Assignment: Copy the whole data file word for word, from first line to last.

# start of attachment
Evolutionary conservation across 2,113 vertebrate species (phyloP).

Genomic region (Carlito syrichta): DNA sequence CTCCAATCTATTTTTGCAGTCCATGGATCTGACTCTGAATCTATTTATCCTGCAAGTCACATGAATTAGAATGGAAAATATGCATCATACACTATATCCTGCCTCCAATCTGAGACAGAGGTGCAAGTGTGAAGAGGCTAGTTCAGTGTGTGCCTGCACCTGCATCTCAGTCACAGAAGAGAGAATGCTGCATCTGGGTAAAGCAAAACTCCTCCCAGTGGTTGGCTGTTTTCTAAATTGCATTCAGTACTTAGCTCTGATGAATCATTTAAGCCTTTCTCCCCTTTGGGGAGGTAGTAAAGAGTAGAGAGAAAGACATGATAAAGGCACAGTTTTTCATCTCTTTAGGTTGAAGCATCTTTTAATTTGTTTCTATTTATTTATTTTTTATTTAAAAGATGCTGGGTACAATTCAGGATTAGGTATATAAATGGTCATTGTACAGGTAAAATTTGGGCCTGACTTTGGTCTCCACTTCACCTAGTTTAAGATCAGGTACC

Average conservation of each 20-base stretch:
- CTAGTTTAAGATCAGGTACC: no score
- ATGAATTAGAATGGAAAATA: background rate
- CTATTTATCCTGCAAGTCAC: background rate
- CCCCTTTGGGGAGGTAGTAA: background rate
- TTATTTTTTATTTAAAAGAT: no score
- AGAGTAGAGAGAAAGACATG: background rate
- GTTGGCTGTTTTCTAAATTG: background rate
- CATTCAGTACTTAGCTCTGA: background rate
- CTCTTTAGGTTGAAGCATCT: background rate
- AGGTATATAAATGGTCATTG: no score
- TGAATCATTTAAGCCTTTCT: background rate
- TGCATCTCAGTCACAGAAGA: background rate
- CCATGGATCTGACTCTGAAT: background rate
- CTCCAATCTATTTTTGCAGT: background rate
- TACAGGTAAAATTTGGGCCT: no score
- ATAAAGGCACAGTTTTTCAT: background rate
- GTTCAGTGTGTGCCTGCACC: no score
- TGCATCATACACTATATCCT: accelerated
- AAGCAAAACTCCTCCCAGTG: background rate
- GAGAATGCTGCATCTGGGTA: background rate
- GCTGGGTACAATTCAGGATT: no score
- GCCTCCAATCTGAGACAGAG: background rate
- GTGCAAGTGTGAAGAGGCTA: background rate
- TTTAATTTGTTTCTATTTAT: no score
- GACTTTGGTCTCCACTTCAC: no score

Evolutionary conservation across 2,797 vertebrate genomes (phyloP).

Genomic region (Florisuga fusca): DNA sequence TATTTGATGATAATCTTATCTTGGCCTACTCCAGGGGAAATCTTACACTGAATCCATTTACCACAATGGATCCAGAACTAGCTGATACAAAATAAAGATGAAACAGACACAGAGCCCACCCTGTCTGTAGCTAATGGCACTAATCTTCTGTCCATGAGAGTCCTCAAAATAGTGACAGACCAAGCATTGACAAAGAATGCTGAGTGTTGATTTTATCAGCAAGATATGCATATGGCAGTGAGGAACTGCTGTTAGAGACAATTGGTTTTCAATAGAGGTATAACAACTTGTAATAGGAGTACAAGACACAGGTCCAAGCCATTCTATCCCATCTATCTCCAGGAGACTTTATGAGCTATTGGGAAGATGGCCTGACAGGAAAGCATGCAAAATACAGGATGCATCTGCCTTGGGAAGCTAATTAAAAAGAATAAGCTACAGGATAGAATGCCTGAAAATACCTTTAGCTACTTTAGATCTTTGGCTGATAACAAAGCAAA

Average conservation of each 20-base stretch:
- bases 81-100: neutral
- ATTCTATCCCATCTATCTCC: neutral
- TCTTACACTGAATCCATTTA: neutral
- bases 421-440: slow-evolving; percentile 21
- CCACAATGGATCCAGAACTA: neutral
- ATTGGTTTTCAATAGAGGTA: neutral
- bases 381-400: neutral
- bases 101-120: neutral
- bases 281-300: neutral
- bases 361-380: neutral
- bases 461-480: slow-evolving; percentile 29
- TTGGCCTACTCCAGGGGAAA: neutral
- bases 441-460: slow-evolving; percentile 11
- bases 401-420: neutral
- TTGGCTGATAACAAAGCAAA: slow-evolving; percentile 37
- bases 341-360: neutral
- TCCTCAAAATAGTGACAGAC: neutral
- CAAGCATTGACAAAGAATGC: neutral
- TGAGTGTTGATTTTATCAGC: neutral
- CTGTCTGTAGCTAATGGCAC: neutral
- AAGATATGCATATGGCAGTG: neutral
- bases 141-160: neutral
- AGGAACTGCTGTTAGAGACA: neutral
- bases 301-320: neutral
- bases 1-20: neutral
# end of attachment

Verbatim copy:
Evolutionary conservation across 2,113 vertebrate species (phyloP).

Genomic region (Carlito syrichta): DNA sequence CTCCAATCTATTTTTGCAGTCCATGGATCTGACTCTGAATCTATTTATCCTGCAAGTCACATGAATTAGAATGGAAAATATGCATCATACACTATATCCTGCCTCCAATCTGAGACAGAGGTGCAAGTGTGAAGAGGCTAGTTCAGTGTGTGCCTGCACCTGCATCTCAGTCACAGAAGAGAGAATGCTGCATCTGGGTAAAGCAAAACTCCTCCCAGTGGTTGGCTGTTTTCTAAATTGCATTCAGTACTTAGCTCTGATGAATCATTTAAGCCTTTCTCCCCTTTGGGGAGGTAGTAAAGAGTAGAGAGAAAGACATGATAAAGGCACAGTTTTTCATCTCTTTAGGTTGAAGCATCTTTTAATTTGTTTCTATTTATTTATTTTTTATTTAAAAGATGCTGGGTACAATTCAGGATTAGGTATATAAATGGTCATTGTACAGGTAAAATTTGGGCCTGACTTTGGTCTCCACTTCACCTAGTTTAAGATCAGGTACC

Average conservation of each 20-base stretch:
- CTAGTTTAAGATCAGGTACC: no score
- ATGAATTAGAATGGAAAATA: background rate
- CTATTTATCCTGCAAGTCAC: background rate
- CCCCTTTGGGGAGGTAGTAA: background rate
- TTATTTTTTATTTAAAAGAT: no score
- AGAGTAGAGAGAAAGACATG: background rate
- GTTGGCTGTTTTCTAAATTG: background rate
- CATTCAGTACTTAGCTCTGA: background rate
- CTCTTTAGGTTGAAGCATCT: background rate
- AGGTATATAAATGGTCATTG: no score
- TGAATCATTTAAGCCTTTCT: background rate
- TGCATCTCAGTCACAGAAGA: background rate
- CCATGGATCTGACTCTGAAT: background rate
- CTCCAATCTATTTTTGCAGT: background rate
- TACAGGTAAAATTTGGGCCT: no score
- ATAAAGGCACAGTTTTTCAT: background rate
- GTTCAGTGTGTGCCTGCACC: no score
- TGCATCATACACTATATCCT: accelerated
- AAGCAAAACTCCTCCCAGTG: background rate
- GAGAATGCTGCATCTGGGTA: background rate
- GCTGGGTACAATTCAGGATT: no score
- GCCTCCAATCTGAGACAGAG: background rate
- GTGCAAGTGTGAAGAGGCTA: background rate
- TTTAATTTGTTTCTATTTAT: no score
- GACTTTGGTCTCCACTTCAC: no score

Evolutionary conservation across 2,797 vertebrate genomes (phyloP).

Genomic region (Florisuga fusca): DNA sequence TATTTGATGATAATCTTATCTTGGCCTACTCCAGGGGAAATCTTACACTGAATCCATTTACCACAATGGATCCAGAACTAGCTGATACAAAATAAAGATGAAACAGACACAGAGCCCACCCTGTCTGTAGCTAATGGCACTAATCTTCTGTCCATGAGAGTCCTCAAAATAGTGACAGACCAAGCATTGACAAAGAATGCTGAGTGTTGATTTTATCAGCAAGATATGCATATGGCAGTGAGGAACTGCTGTTAGAGACAATTGGTTTTCAATAGAGGTATAACAACTTGTAATAGGAGTACAAGACACAGGTCCAAGCCATTCTATCCCATCTATCTCCAGGAGACTTTATGAGCTATTGGGAAGATGGCCTGACAGGAAAGCATGCAAAATACAGGATGCATCTGCCTTGGGAAGCTAATTAAAAAGAATAAGCTACAGGATAGAATGCCTGAAAATACCTTTAGCTACTTTAGATCTTTGGCTGATAACAAAGCAAA

Average conservation of each 20-base stretch:
- bases 81-100: neutral
- ATTCTATCCCATCTATCTCC: neutral
- TCTTACACTGAATCCATTTA: neutral
- bases 421-440: slow-evolving; percentile 21
- CCACAATGGATCCAGAACTA: neutral
- ATTGGTTTTCAATAGAGGTA: neutral
- bases 381-400: neutral
- bases 101-120: neutral
- bases 281-300: neutral
- bases 361-380: neutral
- bases 461-480: slow-evolving; percentile 29
- TTGGCCTACTCCAGGGGAAA: neutral
- bases 441-460: slow-evolving; percentile 11
- bases 401-420: neutral
- TTGGCTGATAACAAAGCAAA: slow-evolving; percentile 37
- bases 341-360: neutral
- TCCTCAAAATAGTGACAGAC: neutral
- CAAGCATTGACAAAGAATGC: neutral
- TGAGTGTTGATTTTATCAGC: neutral
- CTGTCTGTAGCTAATGGCAC: neutral
- AAGATATGCATATGGCAGTG: neutral
- bases 141-160: neutral
- AGGAACTGCTGTTAGAGACA: neutral
- bases 301-320: neutral
- bases 1-20: neutral